Healdsburg moves to ban smoking in apartments, hotels

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Healdsburg is set to join all but one of the other Sonoma County cities in banning smoking in hotel rooms and apartment complexes.

Council members Monday voted unanimously to direct staff to update an ordinance that further limits indoor and outdoor smoking, including vaping, in designated temporary and permanent housing. The council had made improving protections against secondhand smoke throughout the city a goal last year and now has targeted perceived gaps to get there.

The existing ordinance does not include smoking bans in apartment communities and their associated common areas, and also permits use of tobacco products in 50 percent of rooms if a hotel permits it. The new rules would prohibit both.

Only Cloverdale does not have similar rules banning smoking within Sonoma County. And both the city of Sonoma and unincorporated areas of the county were the last to pass stepped-up guidelines in 2016, helping each earn A scores from the American Lung Association in its annual tobacco control report card for the state.

“We would very much ask you to adopt this,” Debbie Mason, CEO of the Healthcare Foundation of Northern Sonoma County, told the Healdsburg council Monday. “We’d like to see Healdsburg take the lead on being a healthier community where we can, and this is a great one.”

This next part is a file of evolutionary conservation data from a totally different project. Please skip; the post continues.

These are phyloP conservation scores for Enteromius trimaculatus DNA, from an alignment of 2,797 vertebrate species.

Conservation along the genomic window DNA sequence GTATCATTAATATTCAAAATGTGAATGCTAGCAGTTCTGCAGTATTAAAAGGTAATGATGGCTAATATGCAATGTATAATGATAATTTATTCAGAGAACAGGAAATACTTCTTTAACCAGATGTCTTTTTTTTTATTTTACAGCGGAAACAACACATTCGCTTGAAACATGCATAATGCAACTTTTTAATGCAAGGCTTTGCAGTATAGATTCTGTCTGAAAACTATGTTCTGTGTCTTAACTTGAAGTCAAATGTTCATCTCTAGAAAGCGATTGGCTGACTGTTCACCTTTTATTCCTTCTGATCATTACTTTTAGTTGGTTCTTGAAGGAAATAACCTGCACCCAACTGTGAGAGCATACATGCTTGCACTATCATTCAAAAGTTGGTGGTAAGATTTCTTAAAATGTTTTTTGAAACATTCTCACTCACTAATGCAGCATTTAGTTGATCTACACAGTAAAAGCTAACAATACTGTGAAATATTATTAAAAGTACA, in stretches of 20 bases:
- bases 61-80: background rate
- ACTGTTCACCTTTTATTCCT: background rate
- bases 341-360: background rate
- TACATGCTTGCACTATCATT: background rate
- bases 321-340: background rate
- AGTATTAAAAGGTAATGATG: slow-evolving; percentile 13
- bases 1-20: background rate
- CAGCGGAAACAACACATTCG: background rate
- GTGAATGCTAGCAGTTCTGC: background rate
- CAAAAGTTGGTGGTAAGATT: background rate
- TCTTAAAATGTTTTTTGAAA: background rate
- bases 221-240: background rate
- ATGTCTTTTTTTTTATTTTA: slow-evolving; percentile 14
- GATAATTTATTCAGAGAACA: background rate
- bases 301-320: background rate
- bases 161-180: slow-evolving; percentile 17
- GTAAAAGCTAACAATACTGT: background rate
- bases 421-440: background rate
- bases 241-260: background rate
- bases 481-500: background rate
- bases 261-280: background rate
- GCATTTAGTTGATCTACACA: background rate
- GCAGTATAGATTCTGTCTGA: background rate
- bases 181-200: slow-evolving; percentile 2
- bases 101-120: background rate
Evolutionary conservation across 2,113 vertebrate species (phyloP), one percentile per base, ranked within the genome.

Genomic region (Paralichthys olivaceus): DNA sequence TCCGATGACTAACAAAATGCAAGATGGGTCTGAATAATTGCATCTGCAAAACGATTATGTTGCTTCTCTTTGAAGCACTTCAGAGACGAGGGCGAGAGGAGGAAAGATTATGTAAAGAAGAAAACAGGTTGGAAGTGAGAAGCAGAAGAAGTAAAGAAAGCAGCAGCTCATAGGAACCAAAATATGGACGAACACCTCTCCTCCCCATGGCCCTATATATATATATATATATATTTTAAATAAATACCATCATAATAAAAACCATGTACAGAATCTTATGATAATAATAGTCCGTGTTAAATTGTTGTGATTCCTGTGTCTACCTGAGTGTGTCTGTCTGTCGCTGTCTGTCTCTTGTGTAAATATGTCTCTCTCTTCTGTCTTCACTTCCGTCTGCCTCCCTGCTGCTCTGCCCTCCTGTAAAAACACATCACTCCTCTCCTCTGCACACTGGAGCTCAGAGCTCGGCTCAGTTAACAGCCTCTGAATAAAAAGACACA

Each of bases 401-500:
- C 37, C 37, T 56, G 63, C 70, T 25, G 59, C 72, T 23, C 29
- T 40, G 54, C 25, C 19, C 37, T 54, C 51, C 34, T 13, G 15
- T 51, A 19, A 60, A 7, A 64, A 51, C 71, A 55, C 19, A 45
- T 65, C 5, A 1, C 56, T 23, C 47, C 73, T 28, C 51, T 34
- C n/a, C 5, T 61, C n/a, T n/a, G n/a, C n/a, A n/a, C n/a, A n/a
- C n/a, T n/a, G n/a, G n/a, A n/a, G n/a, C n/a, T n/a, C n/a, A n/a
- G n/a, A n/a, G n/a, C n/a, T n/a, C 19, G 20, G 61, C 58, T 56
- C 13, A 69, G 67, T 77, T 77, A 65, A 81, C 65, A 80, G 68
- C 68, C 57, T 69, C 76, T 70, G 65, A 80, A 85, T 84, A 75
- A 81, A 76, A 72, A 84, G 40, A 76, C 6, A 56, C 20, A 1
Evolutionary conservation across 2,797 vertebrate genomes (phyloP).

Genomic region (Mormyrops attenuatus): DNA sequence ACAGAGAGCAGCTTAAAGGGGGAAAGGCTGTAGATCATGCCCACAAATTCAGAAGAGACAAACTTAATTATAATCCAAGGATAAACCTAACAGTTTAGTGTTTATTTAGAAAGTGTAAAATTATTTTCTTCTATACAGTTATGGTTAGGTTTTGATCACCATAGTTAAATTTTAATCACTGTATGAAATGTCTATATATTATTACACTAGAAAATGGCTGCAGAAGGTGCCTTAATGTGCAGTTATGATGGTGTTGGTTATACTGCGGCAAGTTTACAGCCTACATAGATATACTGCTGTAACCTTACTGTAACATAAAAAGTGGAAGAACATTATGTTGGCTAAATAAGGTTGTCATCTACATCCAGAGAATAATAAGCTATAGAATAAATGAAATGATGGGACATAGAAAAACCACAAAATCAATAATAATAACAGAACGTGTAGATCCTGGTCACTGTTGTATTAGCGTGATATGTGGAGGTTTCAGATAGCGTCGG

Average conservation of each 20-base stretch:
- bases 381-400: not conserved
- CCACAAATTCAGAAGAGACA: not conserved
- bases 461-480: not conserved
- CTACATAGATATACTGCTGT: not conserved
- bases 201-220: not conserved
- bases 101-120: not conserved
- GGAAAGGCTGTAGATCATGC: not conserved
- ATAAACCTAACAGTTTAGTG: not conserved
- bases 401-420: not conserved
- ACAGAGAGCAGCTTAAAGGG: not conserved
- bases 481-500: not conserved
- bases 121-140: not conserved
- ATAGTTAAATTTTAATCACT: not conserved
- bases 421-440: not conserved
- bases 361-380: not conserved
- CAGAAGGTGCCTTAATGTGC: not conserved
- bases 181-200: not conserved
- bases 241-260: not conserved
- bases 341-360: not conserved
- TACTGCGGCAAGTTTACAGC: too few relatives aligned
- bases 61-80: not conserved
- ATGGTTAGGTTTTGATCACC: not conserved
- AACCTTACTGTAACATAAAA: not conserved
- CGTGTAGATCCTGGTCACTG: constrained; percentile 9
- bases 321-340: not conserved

In fact, Healdsburg has long been a leader in policies designed to curb tobacco use. It was one of the first California cities to restrict smoking indoors at restaurants and in many outdoor public areas. In 2014, it also became a trailblazer in the state by prohibiting tobacco sales to anyone under the age of 21.

Where the small city has lagged behind, however, is in offering smoke-free housing. Healdsburg has consistently received poor grades concerning housing from the lung association, including a D — the lowest score in the category in the county — the past two years. Overall, the city earned a B grade in the 2018 and 2019 reports.

“Healdsburg has always been ahead in smoking policies,” said Dr. Brad Drexler, a local gynecologist. “And we’re way behind, you can see, on public health for multifamily housing. Tons of Fs in the tobacco reports.”

At the council’s direction, city staff also will amend its rules to comply with state prohibitions against smoking at bars and enclosed work areas. If adopted by the council, the new city guidelines would be phased in over the course of a year.

You can reach Staff Writer Kevin Fixler at 707-521-5336 or On Twitter @kfixler.

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